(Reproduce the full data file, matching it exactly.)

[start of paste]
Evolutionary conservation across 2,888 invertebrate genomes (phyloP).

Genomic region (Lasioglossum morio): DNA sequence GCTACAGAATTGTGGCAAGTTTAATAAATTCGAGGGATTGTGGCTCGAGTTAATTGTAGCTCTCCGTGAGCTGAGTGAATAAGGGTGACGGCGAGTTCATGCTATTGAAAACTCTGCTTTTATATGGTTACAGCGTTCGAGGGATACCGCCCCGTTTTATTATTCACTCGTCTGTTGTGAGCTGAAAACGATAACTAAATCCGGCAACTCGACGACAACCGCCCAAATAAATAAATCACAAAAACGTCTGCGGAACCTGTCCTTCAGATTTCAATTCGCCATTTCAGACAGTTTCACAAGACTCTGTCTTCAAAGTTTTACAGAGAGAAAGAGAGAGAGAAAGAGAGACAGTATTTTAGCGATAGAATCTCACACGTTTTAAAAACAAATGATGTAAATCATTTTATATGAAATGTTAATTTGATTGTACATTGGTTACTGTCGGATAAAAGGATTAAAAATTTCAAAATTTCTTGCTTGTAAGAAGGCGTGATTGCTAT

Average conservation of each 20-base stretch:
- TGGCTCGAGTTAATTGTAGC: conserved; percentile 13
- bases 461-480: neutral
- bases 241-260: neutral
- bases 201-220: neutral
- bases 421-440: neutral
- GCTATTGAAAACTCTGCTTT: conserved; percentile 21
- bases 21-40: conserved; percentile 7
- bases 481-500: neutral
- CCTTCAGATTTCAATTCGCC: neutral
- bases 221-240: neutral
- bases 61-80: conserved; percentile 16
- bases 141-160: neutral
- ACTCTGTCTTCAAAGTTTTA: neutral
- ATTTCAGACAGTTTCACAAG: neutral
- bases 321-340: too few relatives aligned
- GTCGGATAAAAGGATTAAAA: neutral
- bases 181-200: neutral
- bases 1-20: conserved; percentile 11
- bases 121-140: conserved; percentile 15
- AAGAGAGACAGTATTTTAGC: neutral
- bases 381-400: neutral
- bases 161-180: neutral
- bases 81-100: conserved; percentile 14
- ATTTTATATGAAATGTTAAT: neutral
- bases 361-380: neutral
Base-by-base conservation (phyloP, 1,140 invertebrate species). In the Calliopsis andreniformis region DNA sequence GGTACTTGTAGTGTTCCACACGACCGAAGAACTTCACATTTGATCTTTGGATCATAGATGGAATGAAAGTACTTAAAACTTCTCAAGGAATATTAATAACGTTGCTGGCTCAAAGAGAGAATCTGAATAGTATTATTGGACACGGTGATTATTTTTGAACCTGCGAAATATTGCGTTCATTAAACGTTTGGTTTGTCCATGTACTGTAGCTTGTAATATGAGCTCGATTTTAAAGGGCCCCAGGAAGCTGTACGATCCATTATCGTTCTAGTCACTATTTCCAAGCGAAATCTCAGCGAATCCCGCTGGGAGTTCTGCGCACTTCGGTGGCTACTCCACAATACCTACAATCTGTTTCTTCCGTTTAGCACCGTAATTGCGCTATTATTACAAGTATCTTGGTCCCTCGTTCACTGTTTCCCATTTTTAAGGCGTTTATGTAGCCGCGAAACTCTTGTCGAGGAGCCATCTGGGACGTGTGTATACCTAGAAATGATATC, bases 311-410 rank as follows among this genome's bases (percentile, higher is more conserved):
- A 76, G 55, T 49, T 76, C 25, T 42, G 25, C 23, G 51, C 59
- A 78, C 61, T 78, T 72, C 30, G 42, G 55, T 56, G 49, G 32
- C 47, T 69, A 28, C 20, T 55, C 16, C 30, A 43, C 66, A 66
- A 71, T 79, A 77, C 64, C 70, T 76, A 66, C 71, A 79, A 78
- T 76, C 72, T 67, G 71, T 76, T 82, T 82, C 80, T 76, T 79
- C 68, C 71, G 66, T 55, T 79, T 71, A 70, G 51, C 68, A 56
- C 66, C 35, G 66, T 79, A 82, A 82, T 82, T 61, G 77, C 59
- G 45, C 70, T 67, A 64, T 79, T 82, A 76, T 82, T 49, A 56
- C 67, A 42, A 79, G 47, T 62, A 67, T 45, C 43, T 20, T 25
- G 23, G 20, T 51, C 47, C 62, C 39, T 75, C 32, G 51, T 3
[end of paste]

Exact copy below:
Evolutionary conservation across 2,888 invertebrate genomes (phyloP).

Genomic region (Lasioglossum morio): DNA sequence GCTACAGAATTGTGGCAAGTTTAATAAATTCGAGGGATTGTGGCTCGAGTTAATTGTAGCTCTCCGTGAGCTGAGTGAATAAGGGTGACGGCGAGTTCATGCTATTGAAAACTCTGCTTTTATATGGTTACAGCGTTCGAGGGATACCGCCCCGTTTTATTATTCACTCGTCTGTTGTGAGCTGAAAACGATAACTAAATCCGGCAACTCGACGACAACCGCCCAAATAAATAAATCACAAAAACGTCTGCGGAACCTGTCCTTCAGATTTCAATTCGCCATTTCAGACAGTTTCACAAGACTCTGTCTTCAAAGTTTTACAGAGAGAAAGAGAGAGAGAAAGAGAGACAGTATTTTAGCGATAGAATCTCACACGTTTTAAAAACAAATGATGTAAATCATTTTATATGAAATGTTAATTTGATTGTACATTGGTTACTGTCGGATAAAAGGATTAAAAATTTCAAAATTTCTTGCTTGTAAGAAGGCGTGATTGCTAT

Average conservation of each 20-base stretch:
- TGGCTCGAGTTAATTGTAGC: conserved; percentile 13
- bases 461-480: neutral
- bases 241-260: neutral
- bases 201-220: neutral
- bases 421-440: neutral
- GCTATTGAAAACTCTGCTTT: conserved; percentile 21
- bases 21-40: conserved; percentile 7
- bases 481-500: neutral
- CCTTCAGATTTCAATTCGCC: neutral
- bases 221-240: neutral
- bases 61-80: conserved; percentile 16
- bases 141-160: neutral
- ACTCTGTCTTCAAAGTTTTA: neutral
- ATTTCAGACAGTTTCACAAG: neutral
- bases 321-340: too few relatives aligned
- GTCGGATAAAAGGATTAAAA: neutral
- bases 181-200: neutral
- bases 1-20: conserved; percentile 11
- bases 121-140: conserved; percentile 15
- AAGAGAGACAGTATTTTAGC: neutral
- bases 381-400: neutral
- bases 161-180: neutral
- bases 81-100: conserved; percentile 14
- ATTTTATATGAAATGTTAAT: neutral
- bases 361-380: neutral
Base-by-base conservation (phyloP, 1,140 invertebrate species). In the Calliopsis andreniformis region DNA sequence GGTACTTGTAGTGTTCCACACGACCGAAGAACTTCACATTTGATCTTTGGATCATAGATGGAATGAAAGTACTTAAAACTTCTCAAGGAATATTAATAACGTTGCTGGCTCAAAGAGAGAATCTGAATAGTATTATTGGACACGGTGATTATTTTTGAACCTGCGAAATATTGCGTTCATTAAACGTTTGGTTTGTCCATGTACTGTAGCTTGTAATATGAGCTCGATTTTAAAGGGCCCCAGGAAGCTGTACGATCCATTATCGTTCTAGTCACTATTTCCAAGCGAAATCTCAGCGAATCCCGCTGGGAGTTCTGCGCACTTCGGTGGCTACTCCACAATACCTACAATCTGTTTCTTCCGTTTAGCACCGTAATTGCGCTATTATTACAAGTATCTTGGTCCCTCGTTCACTGTTTCCCATTTTTAAGGCGTTTATGTAGCCGCGAAACTCTTGTCGAGGAGCCATCTGGGACGTGTGTATACCTAGAAATGATATC, bases 311-410 rank as follows among this genome's bases (percentile, higher is more conserved):
- A 76, G 55, T 49, T 76, C 25, T 42, G 25, C 23, G 51, C 59
- A 78, C 61, T 78, T 72, C 30, G 42, G 55, T 56, G 49, G 32
- C 47, T 69, A 28, C 20, T 55, C 16, C 30, A 43, C 66, A 66
- A 71, T 79, A 77, C 64, C 70, T 76, A 66, C 71, A 79, A 78
- T 76, C 72, T 67, G 71, T 76, T 82, T 82, C 80, T 76, T 79
- C 68, C 71, G 66, T 55, T 79, T 71, A 70, G 51, C 68, A 56
- C 66, C 35, G 66, T 79, A 82, A 82, T 82, T 61, G 77, C 59
- G 45, C 70, T 67, A 64, T 79, T 82, A 76, T 82, T 49, A 56
- C 67, A 42, A 79, G 47, T 62, A 67, T 45, C 43, T 20, T 25
- G 23, G 20, T 51, C 47, C 62, C 39, T 75, C 32, G 51, T 3